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​​​​​​​​​​​​​​​​​​​To protect people, fish, wildlife, endangered species, sensitive crops, or sensitive sites, pesticide labels may require or recommend buffers (no-spray zones) adjacent to the areas that need protection. These buffers help reduce pesticide exposure, which may occur because of drift or runoff. If fish or other aquatic organisms have been identified as needing protection, a maintained grassy filter strip or some other type of vegetation next to a waterway may also be mandated or recommended on the pesticide label.

In addition to buffers on pesticide labels, there can also be buffers required by state law, court mandates, or Endangered Species Protection Bulletins.

New: Endangered Species Protection Bulletins for Bromoxynil, Prometryn, S-metolachlor/metolachlor and 1,3-Dichloropropene

For more information, see ODA's​ Endangered Species webpage. ​​

​​​In Oregon, the use of pesticides containing chlorpyrifos is prohibited within 60-300 feet (depending on application equipment) of bodies of water and other sensitive sites. 

Chlorpyrifos applications are prohibited:
  • Within 300 feet of sensitive sites or bodies of water, when using aerial application equipment or airblast application equipment (excluding targeted or directed airblast equipment);
  • Within 150 feet of sensitive sites or bodies of water, when using a targeted or directed airblast sprayer, such as a tower sprayer, tunnel sprayer, or an airblast sprayer with anti-drift panels;
  • Within 60 feet of sensitive sites or bodies of water, when using ground equipment (excluding airblast) or applying by chemigation.​
​​The Oregon Department of Forestry enforces certain buffers​ around water bodies, schools, and inhabited dwellings when pesticides are applied by helicopter in forestry settings. These range from 50 feet to 300 feet, depending on the water body (or sensitive site) and pesticide used. 

For more information about these forestry buffers, please contact your local stewardship forester. ​

Because of litigation, the US District Court has mandated interim no-spray buffer zones for certain pesticides around waterways to protect endangered or threatened Pacific salmon and steelhead in Oregon, Washington and California. The mandatory no-spray buffer zones for specific salmon or steelhead-bearing streams are 60 feet for ground applications, and 300 feet for aerial applications.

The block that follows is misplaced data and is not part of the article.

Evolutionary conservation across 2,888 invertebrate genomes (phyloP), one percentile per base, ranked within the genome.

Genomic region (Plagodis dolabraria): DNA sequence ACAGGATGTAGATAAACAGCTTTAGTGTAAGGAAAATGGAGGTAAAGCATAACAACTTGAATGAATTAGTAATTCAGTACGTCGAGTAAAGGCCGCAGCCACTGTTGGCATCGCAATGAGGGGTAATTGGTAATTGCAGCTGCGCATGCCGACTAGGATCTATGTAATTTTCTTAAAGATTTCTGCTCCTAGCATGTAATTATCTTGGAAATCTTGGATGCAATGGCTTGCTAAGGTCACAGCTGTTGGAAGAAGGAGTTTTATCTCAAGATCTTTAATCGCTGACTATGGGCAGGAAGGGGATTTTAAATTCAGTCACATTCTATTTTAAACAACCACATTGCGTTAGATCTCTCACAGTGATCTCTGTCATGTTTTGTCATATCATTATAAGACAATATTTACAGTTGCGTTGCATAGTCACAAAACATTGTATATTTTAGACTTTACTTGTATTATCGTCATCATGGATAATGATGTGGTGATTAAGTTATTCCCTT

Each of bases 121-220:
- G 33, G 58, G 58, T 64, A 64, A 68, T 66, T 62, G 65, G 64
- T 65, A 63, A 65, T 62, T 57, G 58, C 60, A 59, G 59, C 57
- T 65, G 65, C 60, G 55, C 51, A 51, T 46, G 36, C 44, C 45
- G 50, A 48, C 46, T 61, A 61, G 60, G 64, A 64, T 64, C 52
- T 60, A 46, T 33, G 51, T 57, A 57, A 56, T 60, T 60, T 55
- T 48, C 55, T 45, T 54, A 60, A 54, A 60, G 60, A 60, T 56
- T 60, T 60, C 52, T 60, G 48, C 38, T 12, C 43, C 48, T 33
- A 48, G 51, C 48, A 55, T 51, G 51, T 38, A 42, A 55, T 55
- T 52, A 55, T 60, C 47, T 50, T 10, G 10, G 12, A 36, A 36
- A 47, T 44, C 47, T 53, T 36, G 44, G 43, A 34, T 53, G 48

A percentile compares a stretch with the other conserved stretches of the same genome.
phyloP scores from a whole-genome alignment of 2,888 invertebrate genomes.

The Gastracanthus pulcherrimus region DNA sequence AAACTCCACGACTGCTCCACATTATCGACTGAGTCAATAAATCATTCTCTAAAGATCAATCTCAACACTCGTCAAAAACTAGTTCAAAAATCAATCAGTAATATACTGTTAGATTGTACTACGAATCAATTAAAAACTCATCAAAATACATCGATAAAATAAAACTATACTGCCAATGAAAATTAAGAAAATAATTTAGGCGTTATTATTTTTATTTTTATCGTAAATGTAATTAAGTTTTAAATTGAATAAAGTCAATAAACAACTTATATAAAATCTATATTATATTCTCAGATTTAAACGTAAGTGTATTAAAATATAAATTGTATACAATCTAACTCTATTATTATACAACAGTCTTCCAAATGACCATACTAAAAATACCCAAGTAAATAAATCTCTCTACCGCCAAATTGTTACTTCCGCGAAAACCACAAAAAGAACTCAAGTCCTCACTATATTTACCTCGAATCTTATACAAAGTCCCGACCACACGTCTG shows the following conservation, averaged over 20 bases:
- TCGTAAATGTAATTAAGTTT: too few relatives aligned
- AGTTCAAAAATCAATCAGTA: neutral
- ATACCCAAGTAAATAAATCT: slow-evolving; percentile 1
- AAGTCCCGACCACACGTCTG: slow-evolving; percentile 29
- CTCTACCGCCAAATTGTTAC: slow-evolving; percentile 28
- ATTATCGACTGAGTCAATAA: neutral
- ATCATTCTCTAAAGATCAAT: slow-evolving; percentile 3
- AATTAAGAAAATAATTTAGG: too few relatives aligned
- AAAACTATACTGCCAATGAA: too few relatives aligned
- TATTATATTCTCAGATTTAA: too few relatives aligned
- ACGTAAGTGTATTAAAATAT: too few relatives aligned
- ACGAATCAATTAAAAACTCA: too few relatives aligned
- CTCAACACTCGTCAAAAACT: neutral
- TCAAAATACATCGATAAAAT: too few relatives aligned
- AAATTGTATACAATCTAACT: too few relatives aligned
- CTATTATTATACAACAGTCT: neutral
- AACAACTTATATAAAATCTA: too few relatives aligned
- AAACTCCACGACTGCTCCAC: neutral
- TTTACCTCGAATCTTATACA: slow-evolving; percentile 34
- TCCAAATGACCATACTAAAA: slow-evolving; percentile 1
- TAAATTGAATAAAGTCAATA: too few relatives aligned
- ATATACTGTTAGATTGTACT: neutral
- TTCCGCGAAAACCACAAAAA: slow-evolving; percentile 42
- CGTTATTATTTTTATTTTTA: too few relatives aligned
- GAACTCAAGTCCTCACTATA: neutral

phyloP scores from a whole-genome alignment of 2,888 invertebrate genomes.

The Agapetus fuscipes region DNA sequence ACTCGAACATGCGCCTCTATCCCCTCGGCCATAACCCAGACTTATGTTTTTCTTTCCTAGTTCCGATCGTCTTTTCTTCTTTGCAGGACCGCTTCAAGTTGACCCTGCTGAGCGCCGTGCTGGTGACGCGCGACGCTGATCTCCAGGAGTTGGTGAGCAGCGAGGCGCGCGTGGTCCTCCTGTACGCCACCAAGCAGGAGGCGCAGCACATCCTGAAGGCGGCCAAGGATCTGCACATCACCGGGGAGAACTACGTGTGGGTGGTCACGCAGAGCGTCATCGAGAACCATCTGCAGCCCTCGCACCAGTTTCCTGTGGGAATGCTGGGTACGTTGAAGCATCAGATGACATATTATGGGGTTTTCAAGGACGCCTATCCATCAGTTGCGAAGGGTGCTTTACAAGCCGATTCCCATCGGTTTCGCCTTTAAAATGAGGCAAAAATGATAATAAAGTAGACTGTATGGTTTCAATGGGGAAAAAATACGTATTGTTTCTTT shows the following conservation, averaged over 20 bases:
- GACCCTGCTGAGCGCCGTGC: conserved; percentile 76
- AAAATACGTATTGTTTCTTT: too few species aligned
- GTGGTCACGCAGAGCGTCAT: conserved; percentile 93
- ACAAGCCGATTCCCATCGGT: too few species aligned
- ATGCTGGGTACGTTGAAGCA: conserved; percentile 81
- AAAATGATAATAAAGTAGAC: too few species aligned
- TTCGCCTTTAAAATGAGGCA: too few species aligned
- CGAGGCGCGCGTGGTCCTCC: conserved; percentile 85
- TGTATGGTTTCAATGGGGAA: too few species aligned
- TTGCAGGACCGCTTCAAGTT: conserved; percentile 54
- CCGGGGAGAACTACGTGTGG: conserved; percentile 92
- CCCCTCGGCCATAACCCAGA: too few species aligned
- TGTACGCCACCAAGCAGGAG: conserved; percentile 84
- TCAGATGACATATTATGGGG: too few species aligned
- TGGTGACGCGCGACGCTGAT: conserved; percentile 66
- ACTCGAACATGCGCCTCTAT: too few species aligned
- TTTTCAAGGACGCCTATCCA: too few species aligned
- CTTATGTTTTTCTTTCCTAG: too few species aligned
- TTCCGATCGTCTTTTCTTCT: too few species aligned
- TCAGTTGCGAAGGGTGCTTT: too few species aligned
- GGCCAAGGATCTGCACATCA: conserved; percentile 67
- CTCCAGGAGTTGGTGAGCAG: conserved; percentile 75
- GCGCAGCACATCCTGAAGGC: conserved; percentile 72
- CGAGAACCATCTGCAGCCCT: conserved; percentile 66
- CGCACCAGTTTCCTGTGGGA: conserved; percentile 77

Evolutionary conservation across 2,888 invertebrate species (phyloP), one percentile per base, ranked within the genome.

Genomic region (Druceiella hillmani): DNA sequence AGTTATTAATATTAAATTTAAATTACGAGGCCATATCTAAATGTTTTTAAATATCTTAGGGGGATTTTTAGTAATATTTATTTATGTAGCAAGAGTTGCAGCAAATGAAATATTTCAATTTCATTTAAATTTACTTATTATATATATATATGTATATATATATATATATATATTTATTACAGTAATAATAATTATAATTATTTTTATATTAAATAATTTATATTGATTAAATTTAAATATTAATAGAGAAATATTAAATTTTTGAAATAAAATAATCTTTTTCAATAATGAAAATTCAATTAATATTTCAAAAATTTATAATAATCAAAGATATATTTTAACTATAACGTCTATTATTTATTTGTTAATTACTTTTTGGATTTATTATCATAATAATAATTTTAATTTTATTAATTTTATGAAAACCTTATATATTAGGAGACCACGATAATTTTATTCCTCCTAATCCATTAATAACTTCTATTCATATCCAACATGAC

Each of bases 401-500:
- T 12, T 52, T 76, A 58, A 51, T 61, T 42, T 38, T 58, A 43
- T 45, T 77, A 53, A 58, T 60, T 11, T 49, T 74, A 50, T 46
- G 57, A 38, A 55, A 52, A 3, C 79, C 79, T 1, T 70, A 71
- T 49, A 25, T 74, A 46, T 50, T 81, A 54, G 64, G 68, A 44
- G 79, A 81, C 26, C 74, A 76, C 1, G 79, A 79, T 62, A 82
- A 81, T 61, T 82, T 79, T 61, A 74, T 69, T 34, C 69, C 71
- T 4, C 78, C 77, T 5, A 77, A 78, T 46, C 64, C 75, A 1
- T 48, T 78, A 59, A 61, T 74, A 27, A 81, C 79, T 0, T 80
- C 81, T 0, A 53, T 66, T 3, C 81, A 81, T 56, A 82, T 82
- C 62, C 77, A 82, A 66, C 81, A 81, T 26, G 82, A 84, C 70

The interim buffer zones remain in effect for the following pesticides until Endangered Species Act consultations are completed and pesticide specific mitigations are agreed upon by EPA and National Marine Fisheries Service (NMFS). Currently, the 2014 court ordered reinstatement of interim buffers apply to the following pesticides:

  • Carbaryl (Sevin)
  • Chlorpyrifos (Lorsban)
  • Diazinon
  • Malathion
  • Methomyl (Lannate)

There are 2004 (from an original court case) interim buffer zones, which are in effect until NMFS Biological Opinions are completed, for the following pesticides:

  • 1,3-dichloropropene (Telone)
  • Bromoxynil (Buctril)
  • Prometryn (Caparol)
  • Racemic metholachlor (older form of Dual)
Buffers for the nine pesticides listed above apply to those streams identified in EPA’s Salmon Mapper. To view the no-spray buffer zones, go to EPA’s interactive map: Salmon Mapper

​​​After EPA and the NMFS agree upon mitigation measures for a specific pesticide, new label language will be posted to EPA’s Bulletins Live! Two​.

Applicators of those products will be directed to the website for information regarding specific requirements for use. These requirements will be enforceable under the Federal Insecticide, Fungicide, and Rodenticide Act (FIFRA). At this time, there are no endangered species bulletins issued for pesticide products in Oregon.​


Court Order - Washington Toxics Coalition, et al vs. EPA

Court order of case regarding pesticides and water quality regarding endangered species. Court Order - Washington Toxics Coalition, et al vs. EPA
Case background, additional information

SB 1602 Summary - Oregon Department of Forestry

Summary of Senate Bill 1602, including buffer requirements when pesticides are applied via helicopter in forestry settings. SB 1602 summary



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